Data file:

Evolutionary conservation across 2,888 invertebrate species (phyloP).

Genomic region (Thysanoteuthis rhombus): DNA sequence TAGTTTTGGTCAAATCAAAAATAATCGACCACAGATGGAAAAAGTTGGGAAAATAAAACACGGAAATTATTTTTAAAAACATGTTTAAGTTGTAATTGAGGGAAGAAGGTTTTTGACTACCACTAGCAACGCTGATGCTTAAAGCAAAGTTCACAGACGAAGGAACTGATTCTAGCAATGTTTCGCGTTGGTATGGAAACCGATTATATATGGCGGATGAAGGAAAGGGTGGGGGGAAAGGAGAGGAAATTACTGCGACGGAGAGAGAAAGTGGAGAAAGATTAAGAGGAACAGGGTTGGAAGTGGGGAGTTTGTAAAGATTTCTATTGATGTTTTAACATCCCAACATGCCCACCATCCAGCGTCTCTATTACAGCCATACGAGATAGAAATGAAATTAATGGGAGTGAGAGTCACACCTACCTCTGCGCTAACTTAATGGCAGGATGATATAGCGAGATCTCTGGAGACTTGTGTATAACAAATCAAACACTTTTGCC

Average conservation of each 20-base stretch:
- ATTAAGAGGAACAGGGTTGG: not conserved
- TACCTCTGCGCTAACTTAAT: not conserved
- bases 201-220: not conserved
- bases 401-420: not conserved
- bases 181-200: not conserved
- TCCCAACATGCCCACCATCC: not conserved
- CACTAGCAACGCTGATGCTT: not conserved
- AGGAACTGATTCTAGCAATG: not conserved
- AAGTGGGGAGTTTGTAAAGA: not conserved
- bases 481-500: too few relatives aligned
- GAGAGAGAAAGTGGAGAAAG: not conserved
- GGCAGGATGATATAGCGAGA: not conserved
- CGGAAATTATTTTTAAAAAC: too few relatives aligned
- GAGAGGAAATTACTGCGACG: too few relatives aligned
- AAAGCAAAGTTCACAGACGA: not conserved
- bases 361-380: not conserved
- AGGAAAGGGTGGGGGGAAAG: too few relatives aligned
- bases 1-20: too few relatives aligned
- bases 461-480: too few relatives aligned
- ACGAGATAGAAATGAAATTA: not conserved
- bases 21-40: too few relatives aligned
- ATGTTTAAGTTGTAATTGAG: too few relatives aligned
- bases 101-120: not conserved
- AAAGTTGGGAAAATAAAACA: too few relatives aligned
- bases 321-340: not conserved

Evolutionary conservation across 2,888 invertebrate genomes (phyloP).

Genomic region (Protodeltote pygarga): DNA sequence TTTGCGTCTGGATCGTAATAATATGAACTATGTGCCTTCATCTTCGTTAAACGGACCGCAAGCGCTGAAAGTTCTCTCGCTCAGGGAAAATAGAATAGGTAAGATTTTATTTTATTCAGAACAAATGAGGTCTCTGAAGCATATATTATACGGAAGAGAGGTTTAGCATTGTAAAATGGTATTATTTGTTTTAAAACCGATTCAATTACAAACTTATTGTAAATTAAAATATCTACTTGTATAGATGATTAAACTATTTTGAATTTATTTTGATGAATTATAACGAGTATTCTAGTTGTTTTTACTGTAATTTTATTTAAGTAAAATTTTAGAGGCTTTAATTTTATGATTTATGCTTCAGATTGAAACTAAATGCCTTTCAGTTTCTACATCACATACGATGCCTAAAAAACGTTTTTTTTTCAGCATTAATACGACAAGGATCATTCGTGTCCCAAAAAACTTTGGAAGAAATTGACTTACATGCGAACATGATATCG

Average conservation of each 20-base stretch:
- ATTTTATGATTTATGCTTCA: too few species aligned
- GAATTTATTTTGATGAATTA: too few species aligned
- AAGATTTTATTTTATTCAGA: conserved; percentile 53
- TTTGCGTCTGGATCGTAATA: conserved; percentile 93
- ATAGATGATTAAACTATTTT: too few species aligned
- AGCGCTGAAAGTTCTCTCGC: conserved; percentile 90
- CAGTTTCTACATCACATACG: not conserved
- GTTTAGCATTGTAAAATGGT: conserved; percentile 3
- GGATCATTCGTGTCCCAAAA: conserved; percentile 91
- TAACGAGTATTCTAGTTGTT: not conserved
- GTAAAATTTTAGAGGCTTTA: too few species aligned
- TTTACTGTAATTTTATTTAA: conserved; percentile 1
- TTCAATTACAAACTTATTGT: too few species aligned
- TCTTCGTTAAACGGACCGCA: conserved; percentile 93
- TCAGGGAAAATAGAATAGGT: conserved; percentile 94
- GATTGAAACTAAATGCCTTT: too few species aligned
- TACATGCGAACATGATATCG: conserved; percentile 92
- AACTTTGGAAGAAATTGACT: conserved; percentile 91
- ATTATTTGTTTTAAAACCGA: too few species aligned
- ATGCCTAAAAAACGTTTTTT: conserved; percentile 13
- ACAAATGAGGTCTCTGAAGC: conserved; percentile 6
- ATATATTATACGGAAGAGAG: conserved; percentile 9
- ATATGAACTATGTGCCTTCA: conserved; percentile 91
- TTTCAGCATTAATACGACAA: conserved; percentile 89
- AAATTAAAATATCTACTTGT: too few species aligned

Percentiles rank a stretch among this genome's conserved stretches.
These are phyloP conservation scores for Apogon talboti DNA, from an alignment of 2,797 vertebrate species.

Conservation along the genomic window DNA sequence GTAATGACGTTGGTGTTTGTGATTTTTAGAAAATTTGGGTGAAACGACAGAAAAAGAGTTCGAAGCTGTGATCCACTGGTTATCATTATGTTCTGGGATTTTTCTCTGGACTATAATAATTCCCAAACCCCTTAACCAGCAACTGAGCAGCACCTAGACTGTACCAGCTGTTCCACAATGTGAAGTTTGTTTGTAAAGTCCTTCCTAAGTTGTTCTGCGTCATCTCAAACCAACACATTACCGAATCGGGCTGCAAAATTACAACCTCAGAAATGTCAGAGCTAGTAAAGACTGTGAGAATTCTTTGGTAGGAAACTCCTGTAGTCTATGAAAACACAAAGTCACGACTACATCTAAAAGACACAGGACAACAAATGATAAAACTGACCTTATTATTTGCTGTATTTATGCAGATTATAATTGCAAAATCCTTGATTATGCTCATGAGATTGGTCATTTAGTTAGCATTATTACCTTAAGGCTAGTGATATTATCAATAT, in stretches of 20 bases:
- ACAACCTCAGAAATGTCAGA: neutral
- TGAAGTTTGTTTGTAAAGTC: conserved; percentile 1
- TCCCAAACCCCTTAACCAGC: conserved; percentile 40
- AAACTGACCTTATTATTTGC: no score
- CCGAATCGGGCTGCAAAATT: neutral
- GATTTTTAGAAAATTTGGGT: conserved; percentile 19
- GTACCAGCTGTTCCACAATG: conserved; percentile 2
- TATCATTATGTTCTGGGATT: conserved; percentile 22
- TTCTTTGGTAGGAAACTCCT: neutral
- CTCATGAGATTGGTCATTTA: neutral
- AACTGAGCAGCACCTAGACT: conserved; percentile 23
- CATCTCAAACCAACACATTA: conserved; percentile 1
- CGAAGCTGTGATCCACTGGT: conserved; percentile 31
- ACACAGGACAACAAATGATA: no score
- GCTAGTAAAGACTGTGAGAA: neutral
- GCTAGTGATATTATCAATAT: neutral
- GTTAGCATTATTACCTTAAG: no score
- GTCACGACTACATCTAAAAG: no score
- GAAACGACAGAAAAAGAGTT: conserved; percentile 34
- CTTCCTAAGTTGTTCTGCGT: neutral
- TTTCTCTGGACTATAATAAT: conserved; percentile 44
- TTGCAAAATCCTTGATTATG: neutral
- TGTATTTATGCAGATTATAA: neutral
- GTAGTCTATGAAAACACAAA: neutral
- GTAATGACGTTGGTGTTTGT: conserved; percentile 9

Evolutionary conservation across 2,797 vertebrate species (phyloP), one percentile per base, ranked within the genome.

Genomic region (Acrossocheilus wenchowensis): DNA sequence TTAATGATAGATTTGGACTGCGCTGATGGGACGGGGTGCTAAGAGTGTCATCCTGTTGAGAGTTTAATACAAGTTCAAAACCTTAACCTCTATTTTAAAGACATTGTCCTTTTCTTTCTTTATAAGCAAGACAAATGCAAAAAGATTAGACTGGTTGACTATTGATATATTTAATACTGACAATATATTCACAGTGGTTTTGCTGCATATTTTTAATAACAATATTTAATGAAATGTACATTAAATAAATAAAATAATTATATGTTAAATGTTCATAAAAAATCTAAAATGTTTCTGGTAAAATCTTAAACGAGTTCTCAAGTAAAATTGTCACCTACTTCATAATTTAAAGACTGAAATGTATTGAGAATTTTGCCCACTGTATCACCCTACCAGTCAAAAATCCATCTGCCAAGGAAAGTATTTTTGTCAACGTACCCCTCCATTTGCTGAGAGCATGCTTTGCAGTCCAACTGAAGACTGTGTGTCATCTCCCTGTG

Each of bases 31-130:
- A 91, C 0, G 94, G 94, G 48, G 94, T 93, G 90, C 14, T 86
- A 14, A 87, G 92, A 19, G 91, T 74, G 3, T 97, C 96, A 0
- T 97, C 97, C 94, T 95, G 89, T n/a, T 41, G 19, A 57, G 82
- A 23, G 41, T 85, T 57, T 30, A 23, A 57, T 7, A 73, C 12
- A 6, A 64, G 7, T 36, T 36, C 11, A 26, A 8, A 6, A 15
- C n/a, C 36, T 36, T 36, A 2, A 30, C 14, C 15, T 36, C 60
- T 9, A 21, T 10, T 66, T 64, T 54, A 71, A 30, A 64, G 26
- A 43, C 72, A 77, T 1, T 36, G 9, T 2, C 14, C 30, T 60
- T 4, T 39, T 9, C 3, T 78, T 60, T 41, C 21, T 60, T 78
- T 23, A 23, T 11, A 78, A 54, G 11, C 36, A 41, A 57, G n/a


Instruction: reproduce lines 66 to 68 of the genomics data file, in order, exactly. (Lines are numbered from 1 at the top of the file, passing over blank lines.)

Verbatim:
- GTACCAGCTGTTCCACAATG: conserved; percentile 2
- TATCATTATGTTCTGGGATT: conserved; percentile 22
- TTCTTTGGTAGGAAACTCCT: neutral